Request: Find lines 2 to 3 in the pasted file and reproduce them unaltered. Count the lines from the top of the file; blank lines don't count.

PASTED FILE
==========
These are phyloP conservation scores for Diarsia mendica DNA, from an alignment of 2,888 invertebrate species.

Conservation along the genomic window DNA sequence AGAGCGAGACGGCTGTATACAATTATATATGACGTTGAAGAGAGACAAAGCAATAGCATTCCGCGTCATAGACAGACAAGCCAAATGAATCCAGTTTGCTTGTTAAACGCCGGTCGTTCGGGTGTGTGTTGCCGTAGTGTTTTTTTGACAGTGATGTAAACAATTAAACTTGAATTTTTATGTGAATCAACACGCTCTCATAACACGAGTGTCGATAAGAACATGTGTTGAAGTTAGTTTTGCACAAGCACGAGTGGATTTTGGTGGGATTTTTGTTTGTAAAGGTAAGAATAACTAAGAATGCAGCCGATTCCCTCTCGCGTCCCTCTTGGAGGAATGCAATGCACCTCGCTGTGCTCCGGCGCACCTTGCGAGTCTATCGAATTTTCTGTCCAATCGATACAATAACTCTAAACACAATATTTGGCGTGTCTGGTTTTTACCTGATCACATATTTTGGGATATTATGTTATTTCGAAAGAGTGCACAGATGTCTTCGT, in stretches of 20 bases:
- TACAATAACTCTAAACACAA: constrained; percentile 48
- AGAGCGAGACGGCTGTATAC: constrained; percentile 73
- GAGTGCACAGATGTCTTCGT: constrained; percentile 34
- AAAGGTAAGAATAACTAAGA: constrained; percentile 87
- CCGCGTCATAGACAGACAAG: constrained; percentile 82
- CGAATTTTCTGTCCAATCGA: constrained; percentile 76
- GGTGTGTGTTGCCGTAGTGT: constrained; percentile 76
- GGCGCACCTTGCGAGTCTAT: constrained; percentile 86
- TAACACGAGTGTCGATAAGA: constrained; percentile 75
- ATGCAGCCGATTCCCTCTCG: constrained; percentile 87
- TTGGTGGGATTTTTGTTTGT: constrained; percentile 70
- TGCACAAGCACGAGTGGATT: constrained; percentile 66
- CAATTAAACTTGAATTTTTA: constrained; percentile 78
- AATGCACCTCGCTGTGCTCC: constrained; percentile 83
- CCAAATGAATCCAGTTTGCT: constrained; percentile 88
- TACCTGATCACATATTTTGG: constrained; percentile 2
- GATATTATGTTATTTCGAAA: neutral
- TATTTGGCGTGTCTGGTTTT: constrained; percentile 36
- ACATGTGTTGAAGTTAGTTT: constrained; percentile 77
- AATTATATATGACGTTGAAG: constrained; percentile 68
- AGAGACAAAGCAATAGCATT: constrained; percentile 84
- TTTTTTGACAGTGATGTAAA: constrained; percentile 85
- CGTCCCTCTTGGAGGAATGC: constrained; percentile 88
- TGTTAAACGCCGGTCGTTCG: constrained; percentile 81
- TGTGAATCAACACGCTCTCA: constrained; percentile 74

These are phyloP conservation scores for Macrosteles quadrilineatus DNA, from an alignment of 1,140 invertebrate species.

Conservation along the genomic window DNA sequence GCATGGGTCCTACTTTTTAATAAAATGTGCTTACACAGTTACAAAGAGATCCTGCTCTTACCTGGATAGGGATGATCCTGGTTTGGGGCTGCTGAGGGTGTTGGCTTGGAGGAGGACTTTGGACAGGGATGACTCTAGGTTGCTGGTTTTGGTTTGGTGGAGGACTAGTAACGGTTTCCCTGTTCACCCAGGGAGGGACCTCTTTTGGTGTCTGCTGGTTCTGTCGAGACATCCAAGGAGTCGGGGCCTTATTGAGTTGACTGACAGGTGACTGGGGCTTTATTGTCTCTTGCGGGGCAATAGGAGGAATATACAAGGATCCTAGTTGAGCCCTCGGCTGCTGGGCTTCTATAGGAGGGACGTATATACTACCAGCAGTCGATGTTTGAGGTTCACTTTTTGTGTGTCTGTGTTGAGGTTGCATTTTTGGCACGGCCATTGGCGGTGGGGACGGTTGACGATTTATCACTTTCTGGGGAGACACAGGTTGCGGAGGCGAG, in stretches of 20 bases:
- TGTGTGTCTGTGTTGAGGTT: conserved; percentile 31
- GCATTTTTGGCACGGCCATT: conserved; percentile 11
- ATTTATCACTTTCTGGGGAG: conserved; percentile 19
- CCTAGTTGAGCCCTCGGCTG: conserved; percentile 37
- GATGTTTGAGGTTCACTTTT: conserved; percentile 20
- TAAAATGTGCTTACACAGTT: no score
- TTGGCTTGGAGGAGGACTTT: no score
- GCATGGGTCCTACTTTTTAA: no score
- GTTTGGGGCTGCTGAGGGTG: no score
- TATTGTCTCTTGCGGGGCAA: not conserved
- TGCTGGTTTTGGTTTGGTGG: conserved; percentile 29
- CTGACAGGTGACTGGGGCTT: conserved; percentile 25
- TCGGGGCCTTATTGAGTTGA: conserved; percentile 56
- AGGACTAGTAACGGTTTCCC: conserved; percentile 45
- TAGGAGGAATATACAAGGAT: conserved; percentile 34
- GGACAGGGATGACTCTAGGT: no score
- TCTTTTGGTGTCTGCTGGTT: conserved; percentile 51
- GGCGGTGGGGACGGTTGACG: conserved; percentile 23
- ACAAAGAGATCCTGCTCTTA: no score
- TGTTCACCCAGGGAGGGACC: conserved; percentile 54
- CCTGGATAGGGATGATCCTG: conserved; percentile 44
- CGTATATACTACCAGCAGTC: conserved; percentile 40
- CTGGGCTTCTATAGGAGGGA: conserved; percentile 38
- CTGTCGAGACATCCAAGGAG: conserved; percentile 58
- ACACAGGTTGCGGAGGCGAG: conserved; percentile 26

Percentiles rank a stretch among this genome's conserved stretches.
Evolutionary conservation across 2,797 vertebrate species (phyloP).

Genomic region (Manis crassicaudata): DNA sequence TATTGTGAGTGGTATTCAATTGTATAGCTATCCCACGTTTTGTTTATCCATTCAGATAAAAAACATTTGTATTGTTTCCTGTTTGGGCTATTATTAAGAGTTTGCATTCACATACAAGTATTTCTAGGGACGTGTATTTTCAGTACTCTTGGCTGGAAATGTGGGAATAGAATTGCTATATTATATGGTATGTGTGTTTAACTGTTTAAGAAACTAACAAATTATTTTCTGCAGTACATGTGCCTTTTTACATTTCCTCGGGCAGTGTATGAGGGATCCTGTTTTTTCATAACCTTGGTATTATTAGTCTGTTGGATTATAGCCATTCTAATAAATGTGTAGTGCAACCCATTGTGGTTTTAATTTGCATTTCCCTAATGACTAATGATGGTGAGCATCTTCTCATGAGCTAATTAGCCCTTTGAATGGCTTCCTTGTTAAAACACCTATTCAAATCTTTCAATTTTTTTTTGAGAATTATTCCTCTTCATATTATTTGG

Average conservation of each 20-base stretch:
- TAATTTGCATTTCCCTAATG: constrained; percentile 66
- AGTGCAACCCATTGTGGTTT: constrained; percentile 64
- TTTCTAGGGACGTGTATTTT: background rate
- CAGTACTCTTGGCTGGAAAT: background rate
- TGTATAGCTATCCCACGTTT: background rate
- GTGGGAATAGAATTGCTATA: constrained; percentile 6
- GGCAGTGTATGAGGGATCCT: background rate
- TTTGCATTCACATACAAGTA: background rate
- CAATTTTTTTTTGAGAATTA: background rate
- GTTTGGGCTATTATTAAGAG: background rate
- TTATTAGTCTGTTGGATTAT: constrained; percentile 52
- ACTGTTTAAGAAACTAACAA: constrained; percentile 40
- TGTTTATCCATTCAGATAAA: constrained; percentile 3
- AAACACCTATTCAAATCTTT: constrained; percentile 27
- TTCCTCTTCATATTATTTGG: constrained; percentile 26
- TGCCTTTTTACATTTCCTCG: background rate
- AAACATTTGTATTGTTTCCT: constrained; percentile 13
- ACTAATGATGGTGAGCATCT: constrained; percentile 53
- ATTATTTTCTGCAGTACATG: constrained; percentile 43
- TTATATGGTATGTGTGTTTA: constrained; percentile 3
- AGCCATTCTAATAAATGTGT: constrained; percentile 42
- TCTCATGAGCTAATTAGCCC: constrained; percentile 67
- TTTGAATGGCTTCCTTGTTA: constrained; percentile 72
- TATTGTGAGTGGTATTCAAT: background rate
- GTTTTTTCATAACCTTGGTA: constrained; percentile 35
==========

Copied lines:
Conservation along the genomic window DNA sequence AGAGCGAGACGGCTGTATACAATTATATATGACGTTGAAGAGAGACAAAGCAATAGCATTCCGCGTCATAGACAGACAAGCCAAATGAATCCAGTTTGCTTGTTAAACGCCGGTCGTTCGGGTGTGTGTTGCCGTAGTGTTTTTTTGACAGTGATGTAAACAATTAAACTTGAATTTTTATGTGAATCAACACGCTCTCATAACACGAGTGTCGATAAGAACATGTGTTGAAGTTAGTTTTGCACAAGCACGAGTGGATTTTGGTGGGATTTTTGTTTGTAAAGGTAAGAATAACTAAGAATGCAGCCGATTCCCTCTCGCGTCCCTCTTGGAGGAATGCAATGCACCTCGCTGTGCTCCGGCGCACCTTGCGAGTCTATCGAATTTTCTGTCCAATCGATACAATAACTCTAAACACAATATTTGGCGTGTCTGGTTTTTACCTGATCACATATTTTGGGATATTATGTTATTTCGAAAGAGTGCACAGATGTCTTCGT, in stretches of 20 bases:
- TACAATAACTCTAAACACAA: constrained; percentile 48